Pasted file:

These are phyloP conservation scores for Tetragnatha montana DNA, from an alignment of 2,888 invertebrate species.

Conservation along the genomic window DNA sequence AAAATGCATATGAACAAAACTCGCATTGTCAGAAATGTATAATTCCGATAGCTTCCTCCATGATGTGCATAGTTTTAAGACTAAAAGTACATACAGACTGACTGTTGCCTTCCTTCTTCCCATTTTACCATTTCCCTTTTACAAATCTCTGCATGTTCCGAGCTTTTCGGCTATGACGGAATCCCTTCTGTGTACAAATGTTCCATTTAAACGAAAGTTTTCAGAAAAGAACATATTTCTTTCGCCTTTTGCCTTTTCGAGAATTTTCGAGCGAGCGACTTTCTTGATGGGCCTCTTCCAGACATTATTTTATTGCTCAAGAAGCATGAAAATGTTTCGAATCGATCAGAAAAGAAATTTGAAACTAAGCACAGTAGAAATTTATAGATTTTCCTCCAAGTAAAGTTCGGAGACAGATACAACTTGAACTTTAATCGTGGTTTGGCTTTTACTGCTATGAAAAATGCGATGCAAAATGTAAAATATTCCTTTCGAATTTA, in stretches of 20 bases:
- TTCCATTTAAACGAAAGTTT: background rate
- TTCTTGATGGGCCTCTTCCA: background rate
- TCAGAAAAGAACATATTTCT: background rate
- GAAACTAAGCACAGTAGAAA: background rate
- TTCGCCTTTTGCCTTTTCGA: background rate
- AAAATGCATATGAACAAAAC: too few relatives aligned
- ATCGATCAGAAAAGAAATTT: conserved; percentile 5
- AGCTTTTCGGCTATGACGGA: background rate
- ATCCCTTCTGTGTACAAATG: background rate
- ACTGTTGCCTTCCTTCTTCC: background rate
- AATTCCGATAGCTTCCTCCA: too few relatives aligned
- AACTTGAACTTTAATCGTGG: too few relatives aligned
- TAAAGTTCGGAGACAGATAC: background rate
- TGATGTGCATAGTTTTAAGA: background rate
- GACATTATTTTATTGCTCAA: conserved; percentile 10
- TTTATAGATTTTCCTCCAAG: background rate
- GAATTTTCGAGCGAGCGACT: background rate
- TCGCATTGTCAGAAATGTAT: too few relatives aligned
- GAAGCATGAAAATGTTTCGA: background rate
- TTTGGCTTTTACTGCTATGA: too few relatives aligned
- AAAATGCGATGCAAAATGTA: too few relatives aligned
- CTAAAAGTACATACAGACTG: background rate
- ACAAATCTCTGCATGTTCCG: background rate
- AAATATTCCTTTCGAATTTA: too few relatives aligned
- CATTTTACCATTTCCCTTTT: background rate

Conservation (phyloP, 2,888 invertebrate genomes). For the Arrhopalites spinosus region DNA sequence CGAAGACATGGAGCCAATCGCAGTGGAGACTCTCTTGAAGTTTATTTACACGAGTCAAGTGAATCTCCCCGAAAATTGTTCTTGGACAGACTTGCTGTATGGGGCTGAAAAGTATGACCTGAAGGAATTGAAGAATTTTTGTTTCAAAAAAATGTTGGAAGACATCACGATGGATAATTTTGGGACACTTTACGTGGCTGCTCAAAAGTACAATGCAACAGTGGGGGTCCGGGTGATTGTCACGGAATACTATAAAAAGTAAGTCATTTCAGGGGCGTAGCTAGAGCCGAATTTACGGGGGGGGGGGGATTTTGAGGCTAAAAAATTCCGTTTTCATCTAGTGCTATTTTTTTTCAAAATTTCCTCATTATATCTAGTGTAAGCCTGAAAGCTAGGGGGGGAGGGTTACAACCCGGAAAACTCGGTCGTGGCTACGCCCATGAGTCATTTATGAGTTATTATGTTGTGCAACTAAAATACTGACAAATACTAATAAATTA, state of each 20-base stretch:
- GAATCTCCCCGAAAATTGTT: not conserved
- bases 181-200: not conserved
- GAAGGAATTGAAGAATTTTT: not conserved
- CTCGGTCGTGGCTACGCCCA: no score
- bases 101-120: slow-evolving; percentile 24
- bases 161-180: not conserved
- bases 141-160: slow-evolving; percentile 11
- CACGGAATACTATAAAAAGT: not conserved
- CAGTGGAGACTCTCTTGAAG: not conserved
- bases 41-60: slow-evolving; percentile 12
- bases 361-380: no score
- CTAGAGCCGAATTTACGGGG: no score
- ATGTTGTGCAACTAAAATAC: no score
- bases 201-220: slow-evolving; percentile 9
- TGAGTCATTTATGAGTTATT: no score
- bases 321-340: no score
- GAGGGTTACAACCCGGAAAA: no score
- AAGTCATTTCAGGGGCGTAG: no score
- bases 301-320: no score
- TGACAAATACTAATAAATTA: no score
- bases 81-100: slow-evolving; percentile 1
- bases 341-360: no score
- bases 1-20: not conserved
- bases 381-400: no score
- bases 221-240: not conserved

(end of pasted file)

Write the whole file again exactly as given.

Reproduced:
These are phyloP conservation scores for Tetragnatha montana DNA, from an alignment of 2,888 invertebrate species.

Conservation along the genomic window DNA sequence AAAATGCATATGAACAAAACTCGCATTGTCAGAAATGTATAATTCCGATAGCTTCCTCCATGATGTGCATAGTTTTAAGACTAAAAGTACATACAGACTGACTGTTGCCTTCCTTCTTCCCATTTTACCATTTCCCTTTTACAAATCTCTGCATGTTCCGAGCTTTTCGGCTATGACGGAATCCCTTCTGTGTACAAATGTTCCATTTAAACGAAAGTTTTCAGAAAAGAACATATTTCTTTCGCCTTTTGCCTTTTCGAGAATTTTCGAGCGAGCGACTTTCTTGATGGGCCTCTTCCAGACATTATTTTATTGCTCAAGAAGCATGAAAATGTTTCGAATCGATCAGAAAAGAAATTTGAAACTAAGCACAGTAGAAATTTATAGATTTTCCTCCAAGTAAAGTTCGGAGACAGATACAACTTGAACTTTAATCGTGGTTTGGCTTTTACTGCTATGAAAAATGCGATGCAAAATGTAAAATATTCCTTTCGAATTTA, in stretches of 20 bases:
- TTCCATTTAAACGAAAGTTT: background rate
- TTCTTGATGGGCCTCTTCCA: background rate
- TCAGAAAAGAACATATTTCT: background rate
- GAAACTAAGCACAGTAGAAA: background rate
- TTCGCCTTTTGCCTTTTCGA: background rate
- AAAATGCATATGAACAAAAC: too few relatives aligned
- ATCGATCAGAAAAGAAATTT: conserved; percentile 5
- AGCTTTTCGGCTATGACGGA: background rate
- ATCCCTTCTGTGTACAAATG: background rate
- ACTGTTGCCTTCCTTCTTCC: background rate
- AATTCCGATAGCTTCCTCCA: too few relatives aligned
- AACTTGAACTTTAATCGTGG: too few relatives aligned
- TAAAGTTCGGAGACAGATAC: background rate
- TGATGTGCATAGTTTTAAGA: background rate
- GACATTATTTTATTGCTCAA: conserved; percentile 10
- TTTATAGATTTTCCTCCAAG: background rate
- GAATTTTCGAGCGAGCGACT: background rate
- TCGCATTGTCAGAAATGTAT: too few relatives aligned
- GAAGCATGAAAATGTTTCGA: background rate
- TTTGGCTTTTACTGCTATGA: too few relatives aligned
- AAAATGCGATGCAAAATGTA: too few relatives aligned
- CTAAAAGTACATACAGACTG: background rate
- ACAAATCTCTGCATGTTCCG: background rate
- AAATATTCCTTTCGAATTTA: too few relatives aligned
- CATTTTACCATTTCCCTTTT: background rate

Conservation (phyloP, 2,888 invertebrate genomes). For the Arrhopalites spinosus region DNA sequence CGAAGACATGGAGCCAATCGCAGTGGAGACTCTCTTGAAGTTTATTTACACGAGTCAAGTGAATCTCCCCGAAAATTGTTCTTGGACAGACTTGCTGTATGGGGCTGAAAAGTATGACCTGAAGGAATTGAAGAATTTTTGTTTCAAAAAAATGTTGGAAGACATCACGATGGATAATTTTGGGACACTTTACGTGGCTGCTCAAAAGTACAATGCAACAGTGGGGGTCCGGGTGATTGTCACGGAATACTATAAAAAGTAAGTCATTTCAGGGGCGTAGCTAGAGCCGAATTTACGGGGGGGGGGGGATTTTGAGGCTAAAAAATTCCGTTTTCATCTAGTGCTATTTTTTTTCAAAATTTCCTCATTATATCTAGTGTAAGCCTGAAAGCTAGGGGGGGAGGGTTACAACCCGGAAAACTCGGTCGTGGCTACGCCCATGAGTCATTTATGAGTTATTATGTTGTGCAACTAAAATACTGACAAATACTAATAAATTA, state of each 20-base stretch:
- GAATCTCCCCGAAAATTGTT: not conserved
- bases 181-200: not conserved
- GAAGGAATTGAAGAATTTTT: not conserved
- CTCGGTCGTGGCTACGCCCA: no score
- bases 101-120: slow-evolving; percentile 24
- bases 161-180: not conserved
- bases 141-160: slow-evolving; percentile 11
- CACGGAATACTATAAAAAGT: not conserved
- CAGTGGAGACTCTCTTGAAG: not conserved
- bases 41-60: slow-evolving; percentile 12
- bases 361-380: no score
- CTAGAGCCGAATTTACGGGG: no score
- ATGTTGTGCAACTAAAATAC: no score
- bases 201-220: slow-evolving; percentile 9
- TGAGTCATTTATGAGTTATT: no score
- bases 321-340: no score
- GAGGGTTACAACCCGGAAAA: no score
- AAGTCATTTCAGGGGCGTAG: no score
- bases 301-320: no score
- TGACAAATACTAATAAATTA: no score
- bases 81-100: slow-evolving; percentile 1
- bases 341-360: no score
- bases 1-20: not conserved
- bases 381-400: no score
- bases 221-240: not conserved